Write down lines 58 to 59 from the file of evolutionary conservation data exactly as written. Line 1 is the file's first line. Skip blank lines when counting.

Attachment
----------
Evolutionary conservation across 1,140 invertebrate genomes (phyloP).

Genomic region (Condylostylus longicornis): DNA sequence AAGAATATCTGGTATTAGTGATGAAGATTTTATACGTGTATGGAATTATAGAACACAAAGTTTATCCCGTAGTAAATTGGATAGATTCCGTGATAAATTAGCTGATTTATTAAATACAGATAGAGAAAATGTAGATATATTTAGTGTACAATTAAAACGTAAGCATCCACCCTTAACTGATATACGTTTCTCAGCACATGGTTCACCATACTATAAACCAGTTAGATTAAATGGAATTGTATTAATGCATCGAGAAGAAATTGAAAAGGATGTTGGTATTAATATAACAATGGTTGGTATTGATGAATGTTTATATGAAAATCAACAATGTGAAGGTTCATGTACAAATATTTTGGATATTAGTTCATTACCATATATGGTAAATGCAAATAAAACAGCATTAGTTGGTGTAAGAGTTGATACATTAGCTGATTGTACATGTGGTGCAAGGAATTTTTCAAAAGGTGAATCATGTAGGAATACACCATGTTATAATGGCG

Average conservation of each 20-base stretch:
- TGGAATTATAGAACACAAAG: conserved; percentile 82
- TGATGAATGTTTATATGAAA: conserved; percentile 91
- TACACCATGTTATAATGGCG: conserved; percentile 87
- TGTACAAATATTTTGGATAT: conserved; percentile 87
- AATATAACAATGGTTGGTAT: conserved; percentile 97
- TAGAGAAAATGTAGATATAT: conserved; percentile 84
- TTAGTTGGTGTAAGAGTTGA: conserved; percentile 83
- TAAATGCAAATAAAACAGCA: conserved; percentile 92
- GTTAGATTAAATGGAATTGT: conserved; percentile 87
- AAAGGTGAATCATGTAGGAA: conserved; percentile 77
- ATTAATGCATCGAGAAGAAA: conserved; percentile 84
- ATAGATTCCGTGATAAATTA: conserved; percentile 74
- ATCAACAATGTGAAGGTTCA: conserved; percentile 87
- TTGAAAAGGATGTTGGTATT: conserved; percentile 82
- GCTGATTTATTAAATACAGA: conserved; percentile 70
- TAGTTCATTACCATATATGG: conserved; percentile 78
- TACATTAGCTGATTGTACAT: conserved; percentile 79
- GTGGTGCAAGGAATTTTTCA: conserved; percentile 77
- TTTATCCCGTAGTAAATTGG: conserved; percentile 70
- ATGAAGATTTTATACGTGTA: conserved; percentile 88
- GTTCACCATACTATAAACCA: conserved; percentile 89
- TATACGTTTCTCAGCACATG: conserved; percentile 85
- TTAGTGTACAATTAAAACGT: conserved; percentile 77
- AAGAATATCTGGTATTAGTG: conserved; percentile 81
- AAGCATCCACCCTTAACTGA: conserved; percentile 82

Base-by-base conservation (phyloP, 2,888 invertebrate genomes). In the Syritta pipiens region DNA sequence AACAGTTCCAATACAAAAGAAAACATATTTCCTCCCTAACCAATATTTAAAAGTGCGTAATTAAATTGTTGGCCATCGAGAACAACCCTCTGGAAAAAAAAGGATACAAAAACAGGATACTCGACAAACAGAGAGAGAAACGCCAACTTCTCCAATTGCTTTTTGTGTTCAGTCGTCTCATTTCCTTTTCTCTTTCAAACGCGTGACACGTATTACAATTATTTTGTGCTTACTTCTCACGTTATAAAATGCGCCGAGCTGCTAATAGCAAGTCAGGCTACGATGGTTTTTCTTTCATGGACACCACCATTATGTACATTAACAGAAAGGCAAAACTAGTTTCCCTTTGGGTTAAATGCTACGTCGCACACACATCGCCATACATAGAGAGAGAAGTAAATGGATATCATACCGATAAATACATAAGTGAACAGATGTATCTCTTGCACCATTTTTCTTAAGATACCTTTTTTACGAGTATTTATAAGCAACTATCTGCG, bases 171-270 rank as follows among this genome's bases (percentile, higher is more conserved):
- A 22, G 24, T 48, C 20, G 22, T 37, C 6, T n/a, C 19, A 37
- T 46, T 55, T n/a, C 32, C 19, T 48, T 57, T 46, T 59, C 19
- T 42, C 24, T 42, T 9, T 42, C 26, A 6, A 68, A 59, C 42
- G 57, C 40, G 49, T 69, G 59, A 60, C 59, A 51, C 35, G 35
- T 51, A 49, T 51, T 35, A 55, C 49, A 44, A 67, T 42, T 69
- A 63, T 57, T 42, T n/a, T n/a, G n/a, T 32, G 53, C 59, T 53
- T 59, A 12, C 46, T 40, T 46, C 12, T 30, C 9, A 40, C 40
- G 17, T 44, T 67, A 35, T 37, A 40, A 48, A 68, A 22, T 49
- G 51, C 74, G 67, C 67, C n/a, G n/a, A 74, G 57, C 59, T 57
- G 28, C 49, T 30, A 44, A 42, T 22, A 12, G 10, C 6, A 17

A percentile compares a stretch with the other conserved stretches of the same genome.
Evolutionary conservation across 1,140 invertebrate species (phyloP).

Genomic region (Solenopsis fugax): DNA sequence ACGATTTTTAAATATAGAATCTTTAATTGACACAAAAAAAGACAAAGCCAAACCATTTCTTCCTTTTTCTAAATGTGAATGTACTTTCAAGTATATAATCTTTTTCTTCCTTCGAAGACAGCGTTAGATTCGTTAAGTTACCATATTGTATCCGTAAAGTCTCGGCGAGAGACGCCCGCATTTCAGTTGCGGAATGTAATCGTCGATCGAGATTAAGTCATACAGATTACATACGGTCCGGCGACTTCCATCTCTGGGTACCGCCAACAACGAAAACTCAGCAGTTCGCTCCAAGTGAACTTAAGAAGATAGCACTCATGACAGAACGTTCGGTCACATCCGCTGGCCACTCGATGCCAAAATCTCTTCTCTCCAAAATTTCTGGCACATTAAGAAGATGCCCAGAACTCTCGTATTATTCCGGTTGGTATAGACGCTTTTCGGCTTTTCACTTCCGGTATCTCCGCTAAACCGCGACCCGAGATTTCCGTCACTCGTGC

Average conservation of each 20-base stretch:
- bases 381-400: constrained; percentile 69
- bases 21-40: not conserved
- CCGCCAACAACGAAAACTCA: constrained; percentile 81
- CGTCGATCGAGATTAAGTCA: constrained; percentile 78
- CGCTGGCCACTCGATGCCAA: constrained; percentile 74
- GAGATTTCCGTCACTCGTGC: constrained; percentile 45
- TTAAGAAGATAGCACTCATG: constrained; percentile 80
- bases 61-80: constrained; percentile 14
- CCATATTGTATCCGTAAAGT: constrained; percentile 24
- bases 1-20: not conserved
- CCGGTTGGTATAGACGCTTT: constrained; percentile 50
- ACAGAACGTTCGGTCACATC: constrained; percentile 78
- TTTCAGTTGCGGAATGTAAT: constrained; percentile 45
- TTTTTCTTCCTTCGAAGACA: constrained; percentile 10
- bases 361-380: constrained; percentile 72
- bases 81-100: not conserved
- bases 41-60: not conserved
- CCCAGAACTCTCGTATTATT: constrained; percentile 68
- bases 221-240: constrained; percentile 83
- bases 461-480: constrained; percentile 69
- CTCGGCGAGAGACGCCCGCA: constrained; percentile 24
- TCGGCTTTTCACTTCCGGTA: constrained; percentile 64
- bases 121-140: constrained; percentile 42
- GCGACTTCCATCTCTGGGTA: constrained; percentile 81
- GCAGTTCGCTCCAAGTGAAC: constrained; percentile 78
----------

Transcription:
- bases 361-380: constrained; percentile 72
- bases 81-100: not conserved